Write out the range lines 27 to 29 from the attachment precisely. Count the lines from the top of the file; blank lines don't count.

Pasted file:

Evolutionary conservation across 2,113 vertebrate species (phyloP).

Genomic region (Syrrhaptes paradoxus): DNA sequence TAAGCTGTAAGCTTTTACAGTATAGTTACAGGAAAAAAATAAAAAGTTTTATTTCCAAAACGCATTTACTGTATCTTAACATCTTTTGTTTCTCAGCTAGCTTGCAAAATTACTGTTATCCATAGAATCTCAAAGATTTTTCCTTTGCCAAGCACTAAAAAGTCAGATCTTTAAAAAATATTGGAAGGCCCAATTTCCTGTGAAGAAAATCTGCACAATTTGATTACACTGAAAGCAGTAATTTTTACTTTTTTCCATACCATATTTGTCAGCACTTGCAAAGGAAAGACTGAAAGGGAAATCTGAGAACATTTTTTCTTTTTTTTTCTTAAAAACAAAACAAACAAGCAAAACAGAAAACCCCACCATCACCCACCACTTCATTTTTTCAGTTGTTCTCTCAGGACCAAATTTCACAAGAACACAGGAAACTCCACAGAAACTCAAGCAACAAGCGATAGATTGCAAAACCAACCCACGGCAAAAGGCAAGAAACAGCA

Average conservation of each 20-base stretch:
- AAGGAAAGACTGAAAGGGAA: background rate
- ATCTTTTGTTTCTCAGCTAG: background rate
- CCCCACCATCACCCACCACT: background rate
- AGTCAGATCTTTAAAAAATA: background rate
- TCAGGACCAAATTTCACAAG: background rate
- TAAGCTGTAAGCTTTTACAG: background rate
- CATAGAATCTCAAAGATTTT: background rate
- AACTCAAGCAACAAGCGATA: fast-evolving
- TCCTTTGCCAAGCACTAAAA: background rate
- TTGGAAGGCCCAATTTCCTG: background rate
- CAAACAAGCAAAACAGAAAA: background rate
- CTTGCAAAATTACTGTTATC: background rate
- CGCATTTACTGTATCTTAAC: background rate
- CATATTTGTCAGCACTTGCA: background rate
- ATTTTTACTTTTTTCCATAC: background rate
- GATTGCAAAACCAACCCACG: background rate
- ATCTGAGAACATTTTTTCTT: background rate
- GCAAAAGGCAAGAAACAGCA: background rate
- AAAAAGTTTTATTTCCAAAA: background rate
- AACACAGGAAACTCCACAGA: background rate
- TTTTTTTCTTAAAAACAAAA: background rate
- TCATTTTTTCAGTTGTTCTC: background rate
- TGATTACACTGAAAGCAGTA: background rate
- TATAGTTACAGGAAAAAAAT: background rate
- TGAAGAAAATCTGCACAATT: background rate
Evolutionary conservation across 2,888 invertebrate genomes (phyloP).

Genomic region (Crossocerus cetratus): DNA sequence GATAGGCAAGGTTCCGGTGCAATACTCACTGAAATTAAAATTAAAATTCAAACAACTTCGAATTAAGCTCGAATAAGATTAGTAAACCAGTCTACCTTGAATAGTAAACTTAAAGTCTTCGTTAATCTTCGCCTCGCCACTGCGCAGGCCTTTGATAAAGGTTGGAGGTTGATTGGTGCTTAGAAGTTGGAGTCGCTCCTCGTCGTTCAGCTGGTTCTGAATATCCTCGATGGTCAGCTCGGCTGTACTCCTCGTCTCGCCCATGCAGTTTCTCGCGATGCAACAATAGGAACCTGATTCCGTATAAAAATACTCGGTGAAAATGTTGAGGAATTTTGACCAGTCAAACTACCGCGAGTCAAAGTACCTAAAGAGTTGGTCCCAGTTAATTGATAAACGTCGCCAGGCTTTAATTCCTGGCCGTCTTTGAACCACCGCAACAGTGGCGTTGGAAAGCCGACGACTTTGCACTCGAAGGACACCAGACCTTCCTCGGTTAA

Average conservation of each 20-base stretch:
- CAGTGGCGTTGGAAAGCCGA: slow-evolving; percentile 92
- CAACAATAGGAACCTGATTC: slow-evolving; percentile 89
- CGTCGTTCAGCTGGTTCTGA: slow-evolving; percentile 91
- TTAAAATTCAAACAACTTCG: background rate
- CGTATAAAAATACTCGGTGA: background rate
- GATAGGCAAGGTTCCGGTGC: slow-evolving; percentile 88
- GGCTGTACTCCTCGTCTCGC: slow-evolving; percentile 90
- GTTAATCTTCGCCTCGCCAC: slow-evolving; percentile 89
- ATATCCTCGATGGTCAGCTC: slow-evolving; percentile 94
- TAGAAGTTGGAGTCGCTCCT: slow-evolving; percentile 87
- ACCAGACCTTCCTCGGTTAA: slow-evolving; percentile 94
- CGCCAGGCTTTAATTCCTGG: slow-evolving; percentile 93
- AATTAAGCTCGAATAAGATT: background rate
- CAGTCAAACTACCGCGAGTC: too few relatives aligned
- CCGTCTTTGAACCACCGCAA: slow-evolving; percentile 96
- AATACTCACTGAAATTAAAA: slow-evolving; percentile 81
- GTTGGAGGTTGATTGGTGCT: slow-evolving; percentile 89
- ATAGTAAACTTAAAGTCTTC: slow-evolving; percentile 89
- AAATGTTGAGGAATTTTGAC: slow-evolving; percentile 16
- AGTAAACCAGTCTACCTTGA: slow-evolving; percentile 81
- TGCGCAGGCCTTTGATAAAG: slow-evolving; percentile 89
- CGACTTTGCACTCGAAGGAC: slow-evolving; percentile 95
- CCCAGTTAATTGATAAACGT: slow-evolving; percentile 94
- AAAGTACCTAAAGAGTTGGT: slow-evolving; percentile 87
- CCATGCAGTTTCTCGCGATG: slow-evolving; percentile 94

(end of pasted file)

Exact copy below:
- TATAGTTACAGGAAAAAAAT: background rate
- TGAAGAAAATCTGCACAATT: background rate
Evolutionary conservation across 2,888 invertebrate genomes (phyloP).